Coronavirus: Flemish government offers free volunteer insurance

Coronavirus: Flemish government offers free volunteer insurance
Credit: PxHere

The Flemish government met exceptionally this morning to discuss a number of initiatives to address the current coronavirus crisis.

The measures are a response to the growing number of citizen initiatives aimed at encouraging people to help one another.

Unlike those who are trying to cut corners, there is a huge number of people involved in initiatives they set up themselves within the broad lines of the regulations, to give shape to a warmer Flanders,” said minister-president Jan Jambon (N-VA).

The main new measure involves extending the provisions of the system of free volunteer insurance to individuals occupied in helping others. At present, free liability insurance is offered to volunteers working within associations, covering them for civil liability, legal representation and physical injury.

Now individuals can also apply for free insurance, even for simple acts like walking the neighbour’s dog. The application form (in Dutch) is here.

We reckon we can cover about 10,000 people,” said minister for social affairs Bart Somers (Open VLD). The insurance lasts until 3 April, for actions between 08.00 and 20.00, but does not cover the holder for infection.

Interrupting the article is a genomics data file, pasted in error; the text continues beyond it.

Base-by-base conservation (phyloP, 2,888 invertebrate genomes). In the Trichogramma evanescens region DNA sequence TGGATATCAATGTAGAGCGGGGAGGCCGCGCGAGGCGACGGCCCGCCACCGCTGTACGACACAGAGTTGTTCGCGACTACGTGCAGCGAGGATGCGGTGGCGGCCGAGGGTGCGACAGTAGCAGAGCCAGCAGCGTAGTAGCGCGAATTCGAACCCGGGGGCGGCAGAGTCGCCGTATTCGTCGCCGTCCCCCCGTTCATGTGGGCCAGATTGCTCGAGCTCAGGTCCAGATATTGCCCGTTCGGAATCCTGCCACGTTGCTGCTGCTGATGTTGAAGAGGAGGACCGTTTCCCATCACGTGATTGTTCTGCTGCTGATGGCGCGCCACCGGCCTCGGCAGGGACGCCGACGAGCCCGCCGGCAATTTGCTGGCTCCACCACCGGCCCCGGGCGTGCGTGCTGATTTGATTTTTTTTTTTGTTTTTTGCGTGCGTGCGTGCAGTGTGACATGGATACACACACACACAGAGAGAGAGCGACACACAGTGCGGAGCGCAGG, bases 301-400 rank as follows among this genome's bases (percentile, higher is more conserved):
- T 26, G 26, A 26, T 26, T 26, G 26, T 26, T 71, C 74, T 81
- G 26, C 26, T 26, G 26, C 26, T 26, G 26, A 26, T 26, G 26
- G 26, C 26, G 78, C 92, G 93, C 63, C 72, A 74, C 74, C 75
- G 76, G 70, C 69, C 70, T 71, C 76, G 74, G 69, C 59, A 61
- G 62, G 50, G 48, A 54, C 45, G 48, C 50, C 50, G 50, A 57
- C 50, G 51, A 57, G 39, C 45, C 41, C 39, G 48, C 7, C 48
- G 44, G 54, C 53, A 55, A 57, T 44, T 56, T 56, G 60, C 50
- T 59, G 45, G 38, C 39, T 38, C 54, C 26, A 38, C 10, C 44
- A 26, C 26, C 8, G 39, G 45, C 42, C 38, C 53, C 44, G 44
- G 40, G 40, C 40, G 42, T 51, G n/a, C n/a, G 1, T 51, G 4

To make the growing number of civil initiatives easier to follow, the government has launched the hashtag #vlaanderenhelpt (Flanders is helping).

There are a lot of people with really good ideas,” Jambon said. “By helping to share them, we can encourage others to take part and see to it that the warmest side of Flanders comes to the fore.”

Finally, the government is to create a medical reserve, as in the military sense.

Anyone with a medical or nursing background can join by contacting the government health department.

We realise that the real stress-test will arrive in the coming weeks, when we need to have enough people in the hospitals, rest homes and home-care services,” said regional health minister Wouter Beke (CD&V).

We are practically demanding the impossible from people at the moment. And they are only people, and vulnerable to viruses. About 135 people have offered their services already, and the list has been passed on to hospitals, nursing homes and family doctor practices, for them to consult if they have a shortage of staff.”

Alan Hope

The Brussels Times

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